Why do you shop at Sam’s Club? Is it because you believe that you can get a better deal there than at other stores in your area?

But you also pay a membership fee for this privilege, correct? Your right to shop at Sam’s Club is dependent on your being a member — paying the $40 per year fee required, so you may purchase those items of your choosing. This membership fee, you might claim, gives Sam’s Club the ability to keep prices low.

So would it be fair to allow those who have not paid for membership to shop at the store, to reap the same benefits that Sam’s Club members get? We suspect that most of you would answer no; that with membership come certain rights — a privilege — that should not be afforded to those who are not members. After all, if you have to pay for that right, others should have to also.

So, how is the Sam’s Club membership fee different than the fee that labor unions charge their members? Oh, right. In some states you now do not have to pay the union fee to get the union benefits.

This is the debate currently being played out across the nation, most recently in Michigan when the governor supported right-to-work legislation. What that legislation does is remove a requirement that currently compels workers who choose not to join a union to still pay union dues. Such a provision ultimately undermines the power of unions by creating a free-rider problem, granting people the benefits of unionization without them having to bear the cost.

Of the 74,000 Maine workers, or 13.4 percent, represented by a union in 2011, only 63,000 of them, or 11.3 percent, were dues-paying union members: 11,000 workers did not report union membership but directly benefited from representation. The odds are that a considerable number of Maine workers beyond this group have benefited indirectly from the work norms that unions have fought hard to establish. Among them are paid leave and vacation time, employer-supported health insurance, pension plans and the assurance of fair wages in a safe working environment.

Importantly, unions have long been at the forefront of efforts to negotiate higher wages and more favorable working conditions that have ultimately benefited all workers, including those not unionized. Unions have played a pivotal role not only in securing workplace safety standards but in ending child labor practices as well. They introduced collective bargaining for fair wages and hours and benefits, and they worked to secure workers’ rights, including employee representation and the establishment of grievance procedures.

In Maine, more than 32 unions actively serve a broad array of professionals: Among them are building and construction workers, office workers, plumbers and pipefitters, service employees and food workers, nurses, teachers, electricians and state workers.

Mainers’ longstanding traditions of association and collaboration have enabled them to obtain more value from limited incomes. Farmers’ cooperatives, homeowners’ associations and buying clubs have long been a part of economic life throughout Maine, alongside core values of self-reliance and independence.

We know that economic progress results when intellectual, entrepreneurial, managerial and labor power are combined to produce the goods and services necessary to satisfy society’s wants and needs. When the rewards earned from these endeavors are distributed fairly, each contributor advances and remains committed to the collaboration.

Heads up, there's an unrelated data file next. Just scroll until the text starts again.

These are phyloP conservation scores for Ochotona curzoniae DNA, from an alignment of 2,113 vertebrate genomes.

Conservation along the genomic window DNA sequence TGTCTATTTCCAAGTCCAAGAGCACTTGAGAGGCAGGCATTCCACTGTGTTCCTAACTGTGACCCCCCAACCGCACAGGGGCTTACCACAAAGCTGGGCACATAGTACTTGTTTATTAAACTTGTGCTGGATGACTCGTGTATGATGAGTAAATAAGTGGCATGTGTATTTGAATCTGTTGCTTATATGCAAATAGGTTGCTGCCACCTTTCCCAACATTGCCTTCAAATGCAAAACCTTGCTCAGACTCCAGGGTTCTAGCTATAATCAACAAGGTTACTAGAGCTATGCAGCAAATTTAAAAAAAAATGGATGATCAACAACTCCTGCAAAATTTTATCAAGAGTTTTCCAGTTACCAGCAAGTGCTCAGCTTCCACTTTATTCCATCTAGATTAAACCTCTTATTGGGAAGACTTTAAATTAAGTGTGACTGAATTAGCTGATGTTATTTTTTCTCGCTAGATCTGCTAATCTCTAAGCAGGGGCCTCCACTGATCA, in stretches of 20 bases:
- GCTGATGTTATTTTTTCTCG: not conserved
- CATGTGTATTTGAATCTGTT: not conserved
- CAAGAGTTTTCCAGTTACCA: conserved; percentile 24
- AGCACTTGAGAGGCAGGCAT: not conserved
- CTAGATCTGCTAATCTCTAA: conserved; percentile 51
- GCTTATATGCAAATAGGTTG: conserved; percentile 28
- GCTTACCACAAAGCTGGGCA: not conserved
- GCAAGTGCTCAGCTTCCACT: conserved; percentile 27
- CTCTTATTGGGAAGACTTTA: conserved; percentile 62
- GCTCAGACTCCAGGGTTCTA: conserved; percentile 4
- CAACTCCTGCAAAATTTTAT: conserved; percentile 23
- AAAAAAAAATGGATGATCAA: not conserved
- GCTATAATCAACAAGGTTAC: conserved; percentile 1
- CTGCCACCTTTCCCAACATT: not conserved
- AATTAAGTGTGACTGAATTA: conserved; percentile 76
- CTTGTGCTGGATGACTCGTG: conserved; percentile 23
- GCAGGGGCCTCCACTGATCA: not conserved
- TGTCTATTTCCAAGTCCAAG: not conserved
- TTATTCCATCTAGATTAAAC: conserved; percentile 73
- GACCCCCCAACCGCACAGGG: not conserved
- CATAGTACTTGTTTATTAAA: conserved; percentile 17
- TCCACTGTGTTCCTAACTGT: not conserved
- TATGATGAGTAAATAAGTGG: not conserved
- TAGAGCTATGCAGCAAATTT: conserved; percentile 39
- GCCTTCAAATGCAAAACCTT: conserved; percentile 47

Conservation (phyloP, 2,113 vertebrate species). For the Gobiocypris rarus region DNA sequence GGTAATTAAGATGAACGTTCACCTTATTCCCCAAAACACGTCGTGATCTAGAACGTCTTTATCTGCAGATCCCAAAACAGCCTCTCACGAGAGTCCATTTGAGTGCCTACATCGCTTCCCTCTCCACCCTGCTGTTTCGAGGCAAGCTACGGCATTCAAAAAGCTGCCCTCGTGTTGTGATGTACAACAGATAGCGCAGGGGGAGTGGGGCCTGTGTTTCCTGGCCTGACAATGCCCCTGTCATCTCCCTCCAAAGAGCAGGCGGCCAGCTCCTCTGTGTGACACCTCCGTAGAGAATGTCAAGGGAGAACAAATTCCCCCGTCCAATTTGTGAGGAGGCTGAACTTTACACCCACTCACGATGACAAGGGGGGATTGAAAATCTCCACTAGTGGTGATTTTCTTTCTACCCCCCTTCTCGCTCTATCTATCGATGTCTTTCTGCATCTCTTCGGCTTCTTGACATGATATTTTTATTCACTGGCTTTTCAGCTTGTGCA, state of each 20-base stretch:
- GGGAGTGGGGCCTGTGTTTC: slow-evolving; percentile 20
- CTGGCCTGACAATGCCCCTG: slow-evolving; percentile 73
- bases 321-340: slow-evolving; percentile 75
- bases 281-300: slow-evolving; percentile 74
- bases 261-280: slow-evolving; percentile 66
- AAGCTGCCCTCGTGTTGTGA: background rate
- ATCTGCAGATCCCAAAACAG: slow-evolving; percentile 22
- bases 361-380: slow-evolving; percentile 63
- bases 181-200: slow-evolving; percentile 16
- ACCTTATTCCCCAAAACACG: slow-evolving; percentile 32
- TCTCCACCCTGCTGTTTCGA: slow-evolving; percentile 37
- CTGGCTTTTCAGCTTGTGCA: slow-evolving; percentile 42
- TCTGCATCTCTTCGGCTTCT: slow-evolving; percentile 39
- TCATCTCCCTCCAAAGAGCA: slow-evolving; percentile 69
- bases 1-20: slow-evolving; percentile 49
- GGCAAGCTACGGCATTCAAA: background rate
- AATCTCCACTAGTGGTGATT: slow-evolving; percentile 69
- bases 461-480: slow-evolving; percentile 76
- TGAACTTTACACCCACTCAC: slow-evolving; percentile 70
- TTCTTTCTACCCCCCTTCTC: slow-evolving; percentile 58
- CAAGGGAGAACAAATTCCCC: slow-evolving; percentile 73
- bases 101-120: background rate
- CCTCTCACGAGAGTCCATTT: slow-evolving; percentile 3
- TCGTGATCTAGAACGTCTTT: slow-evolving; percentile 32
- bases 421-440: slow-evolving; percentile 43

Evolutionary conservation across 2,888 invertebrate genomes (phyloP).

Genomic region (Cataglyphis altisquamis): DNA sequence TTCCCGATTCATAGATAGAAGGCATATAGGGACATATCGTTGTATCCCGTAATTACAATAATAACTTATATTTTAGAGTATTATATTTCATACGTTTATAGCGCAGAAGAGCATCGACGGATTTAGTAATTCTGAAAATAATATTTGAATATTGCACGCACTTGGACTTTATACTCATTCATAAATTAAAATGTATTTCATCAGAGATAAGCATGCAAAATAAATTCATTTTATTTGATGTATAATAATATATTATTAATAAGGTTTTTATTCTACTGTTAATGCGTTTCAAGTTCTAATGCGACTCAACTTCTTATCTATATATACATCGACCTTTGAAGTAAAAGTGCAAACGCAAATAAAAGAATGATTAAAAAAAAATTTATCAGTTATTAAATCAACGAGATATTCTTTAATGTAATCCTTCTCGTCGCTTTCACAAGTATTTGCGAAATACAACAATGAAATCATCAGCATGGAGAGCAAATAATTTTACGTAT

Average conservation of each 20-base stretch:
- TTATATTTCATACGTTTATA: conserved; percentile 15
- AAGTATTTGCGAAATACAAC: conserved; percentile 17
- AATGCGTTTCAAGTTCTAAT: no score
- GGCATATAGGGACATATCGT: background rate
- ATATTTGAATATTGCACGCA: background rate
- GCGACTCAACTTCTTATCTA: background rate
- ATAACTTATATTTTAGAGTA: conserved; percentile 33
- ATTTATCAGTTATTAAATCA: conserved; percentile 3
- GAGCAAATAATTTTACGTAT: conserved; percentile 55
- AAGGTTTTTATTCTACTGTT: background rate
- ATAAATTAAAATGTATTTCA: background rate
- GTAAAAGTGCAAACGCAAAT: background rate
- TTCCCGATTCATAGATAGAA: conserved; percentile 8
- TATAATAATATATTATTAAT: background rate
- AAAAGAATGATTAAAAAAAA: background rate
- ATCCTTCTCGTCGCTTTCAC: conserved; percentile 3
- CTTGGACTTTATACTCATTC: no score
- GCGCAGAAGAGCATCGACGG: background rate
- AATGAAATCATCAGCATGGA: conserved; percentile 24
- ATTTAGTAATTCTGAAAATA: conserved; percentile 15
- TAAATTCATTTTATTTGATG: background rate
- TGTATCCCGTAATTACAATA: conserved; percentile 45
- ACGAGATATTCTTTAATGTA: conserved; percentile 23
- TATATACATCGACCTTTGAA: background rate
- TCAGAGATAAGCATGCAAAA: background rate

That fundamental bargain, once responsible for creating unprecedented economic mobility and America’s middle class has, however, been broken. The real wages and diminished purchasing power of American workers has been stagnant for some time now. Conversely, America’s CEOs and star entrepreneurs have greatly benefited from rising salaries and capital gains spurred by rapidly rising productivity and the passage of regulations gained through asserting political influence.

Organized labor has not fared as well and has been steadily under attack. Shifts from a manufacturing to service economy have taken their toll on union membership. At its peak in the 1960s, nearly 35 percent of U.S. workers were unionized compared with about 12 percent today. In spite of stagnating wages and growing job insecurity, unions have not made headway in organizing workers in emerging industries.

Labor unions are now being vilified as obstructionists to economic growth. And states’ quest to attract new businesses has led to renewed efforts in passing right-to-work legislation. With the recent addition of Michigan, there are now 24 states with right-to-work legislation. National studies show that workers in these right-to-work states average about $1,500 less per year in wages than do those in states without such a law.

While proponents of right-to-work legislation say states come out economically stronger in the end, nothing about this legislation creates well-paying jobs or ensures safe working conditions. What it really does is undermine the standards that unions have worked so hard to secure for American workers.

John Dorrer is former acting commissioner and director of the Center for Workforce Research and Information at the Maine Department of Labor. He now works on issues of workforce development with Jobs for the Future in Boston. Luisa S. Deprez is professor of sociology and women and gender studies at the University of Southern Maine. Both are members of Maine Regional Network, part of the Scholars Strategy Network, which brings together scholars across the country to address public challenges and their policy implications.